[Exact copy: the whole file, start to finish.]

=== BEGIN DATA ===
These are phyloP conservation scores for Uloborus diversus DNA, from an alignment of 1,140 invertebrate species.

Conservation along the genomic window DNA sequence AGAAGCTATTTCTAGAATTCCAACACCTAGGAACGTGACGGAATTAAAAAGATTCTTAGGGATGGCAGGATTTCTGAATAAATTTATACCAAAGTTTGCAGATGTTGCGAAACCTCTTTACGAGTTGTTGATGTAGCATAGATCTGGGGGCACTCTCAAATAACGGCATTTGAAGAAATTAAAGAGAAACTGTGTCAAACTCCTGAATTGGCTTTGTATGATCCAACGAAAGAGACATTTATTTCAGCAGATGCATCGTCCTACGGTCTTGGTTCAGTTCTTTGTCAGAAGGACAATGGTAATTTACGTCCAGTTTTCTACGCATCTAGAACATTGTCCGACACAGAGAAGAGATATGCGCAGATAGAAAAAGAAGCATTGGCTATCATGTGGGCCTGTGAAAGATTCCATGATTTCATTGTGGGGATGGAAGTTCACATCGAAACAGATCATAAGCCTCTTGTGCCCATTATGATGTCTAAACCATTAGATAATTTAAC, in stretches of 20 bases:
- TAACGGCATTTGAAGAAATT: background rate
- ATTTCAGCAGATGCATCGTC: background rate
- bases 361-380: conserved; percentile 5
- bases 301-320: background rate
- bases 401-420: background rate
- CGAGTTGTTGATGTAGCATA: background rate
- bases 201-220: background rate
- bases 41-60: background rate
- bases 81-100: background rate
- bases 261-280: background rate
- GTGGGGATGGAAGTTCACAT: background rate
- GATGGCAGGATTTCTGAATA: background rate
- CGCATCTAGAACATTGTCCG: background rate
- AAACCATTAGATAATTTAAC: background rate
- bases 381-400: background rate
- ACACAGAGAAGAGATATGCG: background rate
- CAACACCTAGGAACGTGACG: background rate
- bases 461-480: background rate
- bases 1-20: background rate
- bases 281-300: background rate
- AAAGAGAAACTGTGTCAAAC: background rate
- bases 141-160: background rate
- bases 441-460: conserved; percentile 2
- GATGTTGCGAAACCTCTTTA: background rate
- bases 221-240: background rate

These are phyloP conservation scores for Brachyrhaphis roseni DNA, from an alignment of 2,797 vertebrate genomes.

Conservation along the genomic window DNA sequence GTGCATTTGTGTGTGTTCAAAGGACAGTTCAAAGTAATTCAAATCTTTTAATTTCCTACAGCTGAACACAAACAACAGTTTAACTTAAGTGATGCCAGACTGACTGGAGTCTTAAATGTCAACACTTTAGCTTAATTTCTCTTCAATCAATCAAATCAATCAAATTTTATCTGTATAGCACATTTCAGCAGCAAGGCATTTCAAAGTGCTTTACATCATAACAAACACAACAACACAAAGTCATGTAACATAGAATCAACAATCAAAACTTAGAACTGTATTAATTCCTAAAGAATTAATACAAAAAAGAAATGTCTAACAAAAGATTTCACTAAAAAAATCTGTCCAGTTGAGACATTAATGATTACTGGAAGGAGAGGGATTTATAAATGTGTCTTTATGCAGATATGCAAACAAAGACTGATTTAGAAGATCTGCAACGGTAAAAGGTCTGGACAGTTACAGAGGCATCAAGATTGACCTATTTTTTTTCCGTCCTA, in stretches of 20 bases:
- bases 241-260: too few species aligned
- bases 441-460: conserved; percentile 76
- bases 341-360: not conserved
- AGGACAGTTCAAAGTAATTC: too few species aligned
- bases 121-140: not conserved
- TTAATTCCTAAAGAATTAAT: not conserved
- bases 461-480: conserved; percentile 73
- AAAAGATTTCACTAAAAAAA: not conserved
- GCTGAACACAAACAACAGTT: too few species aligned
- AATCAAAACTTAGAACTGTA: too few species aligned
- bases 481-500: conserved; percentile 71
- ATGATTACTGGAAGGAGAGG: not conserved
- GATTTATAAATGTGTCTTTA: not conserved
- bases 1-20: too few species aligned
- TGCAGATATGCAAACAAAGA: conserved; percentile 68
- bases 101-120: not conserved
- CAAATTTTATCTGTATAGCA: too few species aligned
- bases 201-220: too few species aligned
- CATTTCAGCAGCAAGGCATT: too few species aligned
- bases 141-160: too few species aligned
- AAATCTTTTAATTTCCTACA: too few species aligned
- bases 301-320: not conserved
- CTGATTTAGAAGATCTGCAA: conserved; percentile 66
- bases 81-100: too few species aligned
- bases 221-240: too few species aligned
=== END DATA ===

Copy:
These are phyloP conservation scores for Uloborus diversus DNA, from an alignment of 1,140 invertebrate species.

Conservation along the genomic window DNA sequence AGAAGCTATTTCTAGAATTCCAACACCTAGGAACGTGACGGAATTAAAAAGATTCTTAGGGATGGCAGGATTTCTGAATAAATTTATACCAAAGTTTGCAGATGTTGCGAAACCTCTTTACGAGTTGTTGATGTAGCATAGATCTGGGGGCACTCTCAAATAACGGCATTTGAAGAAATTAAAGAGAAACTGTGTCAAACTCCTGAATTGGCTTTGTATGATCCAACGAAAGAGACATTTATTTCAGCAGATGCATCGTCCTACGGTCTTGGTTCAGTTCTTTGTCAGAAGGACAATGGTAATTTACGTCCAGTTTTCTACGCATCTAGAACATTGTCCGACACAGAGAAGAGATATGCGCAGATAGAAAAAGAAGCATTGGCTATCATGTGGGCCTGTGAAAGATTCCATGATTTCATTGTGGGGATGGAAGTTCACATCGAAACAGATCATAAGCCTCTTGTGCCCATTATGATGTCTAAACCATTAGATAATTTAAC, in stretches of 20 bases:
- TAACGGCATTTGAAGAAATT: background rate
- ATTTCAGCAGATGCATCGTC: background rate
- bases 361-380: conserved; percentile 5
- bases 301-320: background rate
- bases 401-420: background rate
- CGAGTTGTTGATGTAGCATA: background rate
- bases 201-220: background rate
- bases 41-60: background rate
- bases 81-100: background rate
- bases 261-280: background rate
- GTGGGGATGGAAGTTCACAT: background rate
- GATGGCAGGATTTCTGAATA: background rate
- CGCATCTAGAACATTGTCCG: background rate
- AAACCATTAGATAATTTAAC: background rate
- bases 381-400: background rate
- ACACAGAGAAGAGATATGCG: background rate
- CAACACCTAGGAACGTGACG: background rate
- bases 461-480: background rate
- bases 1-20: background rate
- bases 281-300: background rate
- AAAGAGAAACTGTGTCAAAC: background rate
- bases 141-160: background rate
- bases 441-460: conserved; percentile 2
- GATGTTGCGAAACCTCTTTA: background rate
- bases 221-240: background rate

These are phyloP conservation scores for Brachyrhaphis roseni DNA, from an alignment of 2,797 vertebrate genomes.

Conservation along the genomic window DNA sequence GTGCATTTGTGTGTGTTCAAAGGACAGTTCAAAGTAATTCAAATCTTTTAATTTCCTACAGCTGAACACAAACAACAGTTTAACTTAAGTGATGCCAGACTGACTGGAGTCTTAAATGTCAACACTTTAGCTTAATTTCTCTTCAATCAATCAAATCAATCAAATTTTATCTGTATAGCACATTTCAGCAGCAAGGCATTTCAAAGTGCTTTACATCATAACAAACACAACAACACAAAGTCATGTAACATAGAATCAACAATCAAAACTTAGAACTGTATTAATTCCTAAAGAATTAATACAAAAAAGAAATGTCTAACAAAAGATTTCACTAAAAAAATCTGTCCAGTTGAGACATTAATGATTACTGGAAGGAGAGGGATTTATAAATGTGTCTTTATGCAGATATGCAAACAAAGACTGATTTAGAAGATCTGCAACGGTAAAAGGTCTGGACAGTTACAGAGGCATCAAGATTGACCTATTTTTTTTCCGTCCTA, in stretches of 20 bases:
- bases 241-260: too few species aligned
- bases 441-460: conserved; percentile 76
- bases 341-360: not conserved
- AGGACAGTTCAAAGTAATTC: too few species aligned
- bases 121-140: not conserved
- TTAATTCCTAAAGAATTAAT: not conserved
- bases 461-480: conserved; percentile 73
- AAAAGATTTCACTAAAAAAA: not conserved
- GCTGAACACAAACAACAGTT: too few species aligned
- AATCAAAACTTAGAACTGTA: too few species aligned
- bases 481-500: conserved; percentile 71
- ATGATTACTGGAAGGAGAGG: not conserved
- GATTTATAAATGTGTCTTTA: not conserved
- bases 1-20: too few species aligned
- TGCAGATATGCAAACAAAGA: conserved; percentile 68
- bases 101-120: not conserved
- CAAATTTTATCTGTATAGCA: too few species aligned
- bases 201-220: too few species aligned
- CATTTCAGCAGCAAGGCATT: too few species aligned
- bases 141-160: too few species aligned
- AAATCTTTTAATTTCCTACA: too few species aligned
- bases 301-320: not conserved
- CTGATTTAGAAGATCTGCAA: conserved; percentile 66
- bases 81-100: too few species aligned
- bases 221-240: too few species aligned